Maybe you’ve seen this already: Some Boys Ask, ‘What’s a Barber, Mom?’
Setting aside the obvious, which is that this article is half a decade or more too late (the trend is so old that I’ve been intentionally cutting my son’s hair so he doesn’t look like all the other boys with long hair), can we talk about some of this?
First things first, though. I am 100% ok, in favor of, and totally thumbs up to boys with long hair. I think it’s pretty adorable and I like that we’re moving toward less rigid ideas of gender and aesthetics. I wish I didn’t even have to write that disclaimer, but I feel that I do.
We live in the “Upper Upper West side,” aka “Hipsturbia” (labels also either coined or adopted by the NYT). A suburb of NYC, a place for which people reluctantly leave Brooklyn after they realize that it’s hard lugging a stroller up a five-story walk-up. I love it, but it has its Portlandia moments. This article, for example, applies.
A few weeks ago (which, if you do the math, was april and not really that hot), I saw a girl, six or seven years old, on the playground running around with dusty grey-purple skinny jeans and no shirt. She had long, gorgeous dark hair and the freedom and lack of self-consciousness you tend to see only in girls of that age (sadly). She looked straight out of Kinfolk Magazine. She looked like she was really feeling it at Coachella. I don’t think she had a flower crown? but my mind may have edited one onto her.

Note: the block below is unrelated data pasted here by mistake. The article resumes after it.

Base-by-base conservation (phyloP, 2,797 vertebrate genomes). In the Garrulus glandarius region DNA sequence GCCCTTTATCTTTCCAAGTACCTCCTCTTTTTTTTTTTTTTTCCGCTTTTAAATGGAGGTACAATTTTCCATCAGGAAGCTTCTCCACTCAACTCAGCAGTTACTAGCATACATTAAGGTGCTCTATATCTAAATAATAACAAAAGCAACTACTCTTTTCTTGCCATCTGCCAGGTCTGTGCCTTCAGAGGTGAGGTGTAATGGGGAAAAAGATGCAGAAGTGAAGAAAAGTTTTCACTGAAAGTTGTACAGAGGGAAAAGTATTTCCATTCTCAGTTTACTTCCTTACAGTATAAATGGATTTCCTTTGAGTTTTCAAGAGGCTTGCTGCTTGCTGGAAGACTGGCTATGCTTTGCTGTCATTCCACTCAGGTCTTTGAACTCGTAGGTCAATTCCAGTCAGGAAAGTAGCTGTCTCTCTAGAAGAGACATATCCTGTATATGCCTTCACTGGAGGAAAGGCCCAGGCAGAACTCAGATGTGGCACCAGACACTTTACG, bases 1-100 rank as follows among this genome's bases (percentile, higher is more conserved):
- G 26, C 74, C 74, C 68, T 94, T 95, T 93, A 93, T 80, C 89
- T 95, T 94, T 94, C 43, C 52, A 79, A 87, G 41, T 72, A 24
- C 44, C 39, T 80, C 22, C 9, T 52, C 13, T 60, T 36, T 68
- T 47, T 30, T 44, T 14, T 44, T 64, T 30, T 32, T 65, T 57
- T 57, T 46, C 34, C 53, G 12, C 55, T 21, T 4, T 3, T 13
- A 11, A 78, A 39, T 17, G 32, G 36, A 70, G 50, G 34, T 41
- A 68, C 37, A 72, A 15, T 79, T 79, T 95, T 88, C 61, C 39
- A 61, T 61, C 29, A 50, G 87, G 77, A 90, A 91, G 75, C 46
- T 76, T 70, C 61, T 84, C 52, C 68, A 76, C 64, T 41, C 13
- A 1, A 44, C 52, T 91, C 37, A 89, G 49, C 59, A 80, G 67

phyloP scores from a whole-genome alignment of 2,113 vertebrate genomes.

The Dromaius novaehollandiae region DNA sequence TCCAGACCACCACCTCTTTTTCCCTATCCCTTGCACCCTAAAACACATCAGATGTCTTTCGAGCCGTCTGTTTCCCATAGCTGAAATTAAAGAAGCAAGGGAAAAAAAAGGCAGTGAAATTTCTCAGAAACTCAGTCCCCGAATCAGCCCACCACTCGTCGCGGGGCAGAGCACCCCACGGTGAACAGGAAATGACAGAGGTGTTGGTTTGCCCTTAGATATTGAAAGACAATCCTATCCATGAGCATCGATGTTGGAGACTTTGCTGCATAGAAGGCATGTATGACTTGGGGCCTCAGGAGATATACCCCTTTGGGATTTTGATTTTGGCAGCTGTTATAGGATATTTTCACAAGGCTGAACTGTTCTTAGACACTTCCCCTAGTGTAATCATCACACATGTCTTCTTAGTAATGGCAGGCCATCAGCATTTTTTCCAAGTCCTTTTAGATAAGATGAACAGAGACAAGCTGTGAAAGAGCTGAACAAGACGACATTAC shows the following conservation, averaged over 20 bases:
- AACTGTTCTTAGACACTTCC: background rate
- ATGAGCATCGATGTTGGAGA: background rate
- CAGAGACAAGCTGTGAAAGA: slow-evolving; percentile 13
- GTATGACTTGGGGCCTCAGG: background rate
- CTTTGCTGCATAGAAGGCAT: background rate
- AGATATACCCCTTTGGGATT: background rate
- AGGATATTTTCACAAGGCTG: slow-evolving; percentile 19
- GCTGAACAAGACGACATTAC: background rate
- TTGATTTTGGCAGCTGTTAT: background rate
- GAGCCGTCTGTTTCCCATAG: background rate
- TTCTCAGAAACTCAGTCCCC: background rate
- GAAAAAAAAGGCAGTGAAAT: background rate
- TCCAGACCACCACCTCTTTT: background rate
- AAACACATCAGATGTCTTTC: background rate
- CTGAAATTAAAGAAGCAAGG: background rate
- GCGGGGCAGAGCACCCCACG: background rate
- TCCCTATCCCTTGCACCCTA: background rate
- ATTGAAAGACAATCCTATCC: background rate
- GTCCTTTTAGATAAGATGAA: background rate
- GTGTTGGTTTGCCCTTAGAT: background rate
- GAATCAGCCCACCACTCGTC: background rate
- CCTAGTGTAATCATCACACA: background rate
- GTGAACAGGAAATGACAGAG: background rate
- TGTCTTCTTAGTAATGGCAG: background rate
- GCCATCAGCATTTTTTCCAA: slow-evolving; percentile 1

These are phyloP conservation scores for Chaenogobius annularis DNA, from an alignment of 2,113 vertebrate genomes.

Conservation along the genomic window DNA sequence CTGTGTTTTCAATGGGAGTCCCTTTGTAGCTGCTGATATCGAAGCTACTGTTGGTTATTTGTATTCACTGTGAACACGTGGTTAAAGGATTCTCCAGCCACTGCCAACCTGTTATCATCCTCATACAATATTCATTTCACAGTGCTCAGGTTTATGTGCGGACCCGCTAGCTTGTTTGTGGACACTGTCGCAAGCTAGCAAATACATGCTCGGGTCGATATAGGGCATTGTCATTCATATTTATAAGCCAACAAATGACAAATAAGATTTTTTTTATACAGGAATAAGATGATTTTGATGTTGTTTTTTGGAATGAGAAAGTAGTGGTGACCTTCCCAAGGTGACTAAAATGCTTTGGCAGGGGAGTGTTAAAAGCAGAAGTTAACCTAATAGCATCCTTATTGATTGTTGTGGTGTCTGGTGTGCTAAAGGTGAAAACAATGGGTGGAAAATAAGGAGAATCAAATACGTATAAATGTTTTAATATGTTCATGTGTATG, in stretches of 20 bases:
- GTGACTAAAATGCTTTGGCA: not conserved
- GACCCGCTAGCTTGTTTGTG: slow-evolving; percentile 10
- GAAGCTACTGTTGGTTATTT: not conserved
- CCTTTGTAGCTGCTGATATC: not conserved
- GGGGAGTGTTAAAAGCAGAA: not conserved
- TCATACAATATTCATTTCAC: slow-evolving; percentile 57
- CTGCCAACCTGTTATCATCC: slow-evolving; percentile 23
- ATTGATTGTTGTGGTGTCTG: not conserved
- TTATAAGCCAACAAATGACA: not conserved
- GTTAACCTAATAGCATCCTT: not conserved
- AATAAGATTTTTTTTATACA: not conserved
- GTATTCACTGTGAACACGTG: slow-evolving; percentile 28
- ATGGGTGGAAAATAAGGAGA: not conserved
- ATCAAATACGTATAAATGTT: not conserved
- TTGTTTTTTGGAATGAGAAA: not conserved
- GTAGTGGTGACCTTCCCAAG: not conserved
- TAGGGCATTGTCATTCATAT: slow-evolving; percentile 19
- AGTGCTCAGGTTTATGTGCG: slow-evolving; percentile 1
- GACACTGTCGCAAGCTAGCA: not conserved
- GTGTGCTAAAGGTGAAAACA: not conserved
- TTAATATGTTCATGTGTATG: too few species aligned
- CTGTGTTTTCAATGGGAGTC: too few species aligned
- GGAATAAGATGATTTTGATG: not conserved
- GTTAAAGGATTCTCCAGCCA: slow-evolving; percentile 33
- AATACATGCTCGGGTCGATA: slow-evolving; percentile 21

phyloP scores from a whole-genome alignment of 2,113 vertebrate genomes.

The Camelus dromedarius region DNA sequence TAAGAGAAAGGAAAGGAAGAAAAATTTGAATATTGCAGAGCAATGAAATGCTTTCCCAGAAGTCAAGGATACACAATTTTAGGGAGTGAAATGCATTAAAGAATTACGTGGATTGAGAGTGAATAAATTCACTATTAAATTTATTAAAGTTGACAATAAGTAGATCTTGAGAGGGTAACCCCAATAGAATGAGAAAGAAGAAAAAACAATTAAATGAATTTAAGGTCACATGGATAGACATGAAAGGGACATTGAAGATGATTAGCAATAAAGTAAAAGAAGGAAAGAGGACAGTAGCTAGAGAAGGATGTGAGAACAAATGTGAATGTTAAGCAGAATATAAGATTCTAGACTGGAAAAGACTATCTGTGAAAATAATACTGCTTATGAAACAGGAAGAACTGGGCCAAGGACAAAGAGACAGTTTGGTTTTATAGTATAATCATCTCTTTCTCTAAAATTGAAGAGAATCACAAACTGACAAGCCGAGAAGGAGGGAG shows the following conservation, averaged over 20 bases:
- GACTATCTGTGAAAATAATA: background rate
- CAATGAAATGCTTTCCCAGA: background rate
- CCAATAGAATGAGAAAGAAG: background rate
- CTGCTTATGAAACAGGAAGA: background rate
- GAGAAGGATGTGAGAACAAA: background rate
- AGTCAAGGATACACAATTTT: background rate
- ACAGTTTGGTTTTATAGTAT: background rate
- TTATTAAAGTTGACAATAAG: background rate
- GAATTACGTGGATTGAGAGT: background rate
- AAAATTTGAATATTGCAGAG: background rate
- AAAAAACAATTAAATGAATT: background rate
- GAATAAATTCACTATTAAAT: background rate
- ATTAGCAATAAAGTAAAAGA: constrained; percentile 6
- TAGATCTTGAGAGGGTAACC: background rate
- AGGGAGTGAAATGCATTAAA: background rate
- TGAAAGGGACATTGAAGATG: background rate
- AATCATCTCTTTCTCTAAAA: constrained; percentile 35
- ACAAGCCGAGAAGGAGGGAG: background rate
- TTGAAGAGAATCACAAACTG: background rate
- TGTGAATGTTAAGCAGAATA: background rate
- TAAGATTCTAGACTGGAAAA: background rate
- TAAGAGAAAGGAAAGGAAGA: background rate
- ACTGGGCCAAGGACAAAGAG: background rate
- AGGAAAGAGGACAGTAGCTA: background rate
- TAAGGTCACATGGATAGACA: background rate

She looked styled. And I’m pretty sure she was. Because it wasn’t that hot out. (No, not necessarily proof but gut instinct, k?)
It brings me this internal conflict because on one hand, this girl was awesome and beautiful and free. Take your shirt off, kid, take it right the fuck off and be who you want to be and do what feels right and anyone who has a problem with it can go to hell.
On the other hand, I”m pretty sure her mom styled her for the playground.
Same with long hair on boys. Be wild and free. There is no “girl hair” or “boy hair.”
But we know in the end it’s the moms.
When we talk about style choices like these, we are talking about parents of the creative [upper] class (Mara Hoffman, who incidentally makes some gorgeous wedding gowns, was one of the parents interviewed). There is [unfortunately, still] a certain luxury in allowing your boy to look like a girl. Let’s make no mistake. It may not necessarily be a statement, but it is a choice and in most of these cases, a very careful, conscious choice to further the style of the child, maybe even an extension of the parents’ own personal brand (Mara Hoffman referred to it as their “internal tribe”). And I think defending it at times might add just the right amount of mild outrage to complete the look.
The one thing I like about this trend is that it normalizes uncertainty about a child’s gender. Boys with long hair are used to being mistaken for a girl and it’s NBD. It doesn’t matter. Being called a girl is not being called less-than. It’s not an insult and no one gets offended and maybe we can all get used to that and move on. Anything that moves toward making “like a girl” a neutral or even positive thing is ok by me.
So I’m conflicted about it all. What I’m not at all conflicted about is the fact that this is what you get in the NYT Style section, which my husband at one point heard someone aptly call “Look at These Wankers.”